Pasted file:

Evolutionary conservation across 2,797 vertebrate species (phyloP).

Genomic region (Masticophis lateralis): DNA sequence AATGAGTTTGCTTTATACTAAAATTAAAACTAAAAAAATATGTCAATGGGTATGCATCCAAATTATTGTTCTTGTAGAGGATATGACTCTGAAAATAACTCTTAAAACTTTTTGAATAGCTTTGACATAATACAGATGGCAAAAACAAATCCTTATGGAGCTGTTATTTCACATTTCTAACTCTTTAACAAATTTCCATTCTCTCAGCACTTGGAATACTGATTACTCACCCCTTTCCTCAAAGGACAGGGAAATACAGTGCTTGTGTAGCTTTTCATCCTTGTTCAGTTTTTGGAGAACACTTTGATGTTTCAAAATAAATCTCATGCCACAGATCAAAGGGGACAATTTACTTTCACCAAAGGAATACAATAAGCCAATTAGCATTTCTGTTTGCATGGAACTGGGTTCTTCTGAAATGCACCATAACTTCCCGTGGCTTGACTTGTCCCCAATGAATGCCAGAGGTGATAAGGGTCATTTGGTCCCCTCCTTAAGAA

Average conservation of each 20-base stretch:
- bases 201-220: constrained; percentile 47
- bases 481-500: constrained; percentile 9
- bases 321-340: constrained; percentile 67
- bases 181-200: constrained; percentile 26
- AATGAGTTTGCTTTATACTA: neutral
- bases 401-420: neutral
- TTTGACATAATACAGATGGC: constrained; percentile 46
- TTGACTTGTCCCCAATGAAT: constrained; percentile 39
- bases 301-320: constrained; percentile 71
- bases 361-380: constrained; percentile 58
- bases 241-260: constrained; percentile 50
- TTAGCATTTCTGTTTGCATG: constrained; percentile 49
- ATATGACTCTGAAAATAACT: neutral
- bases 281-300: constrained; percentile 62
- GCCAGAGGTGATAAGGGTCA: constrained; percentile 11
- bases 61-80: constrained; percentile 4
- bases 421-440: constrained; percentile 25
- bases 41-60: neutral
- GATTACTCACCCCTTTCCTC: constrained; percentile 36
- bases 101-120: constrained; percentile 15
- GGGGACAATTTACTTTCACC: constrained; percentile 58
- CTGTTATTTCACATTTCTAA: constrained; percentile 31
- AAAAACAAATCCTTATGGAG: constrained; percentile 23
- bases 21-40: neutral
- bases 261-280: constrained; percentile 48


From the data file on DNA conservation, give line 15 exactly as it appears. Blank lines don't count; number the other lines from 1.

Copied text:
- TTAGCATTTCTGTTTGCATG: constrained; percentile 49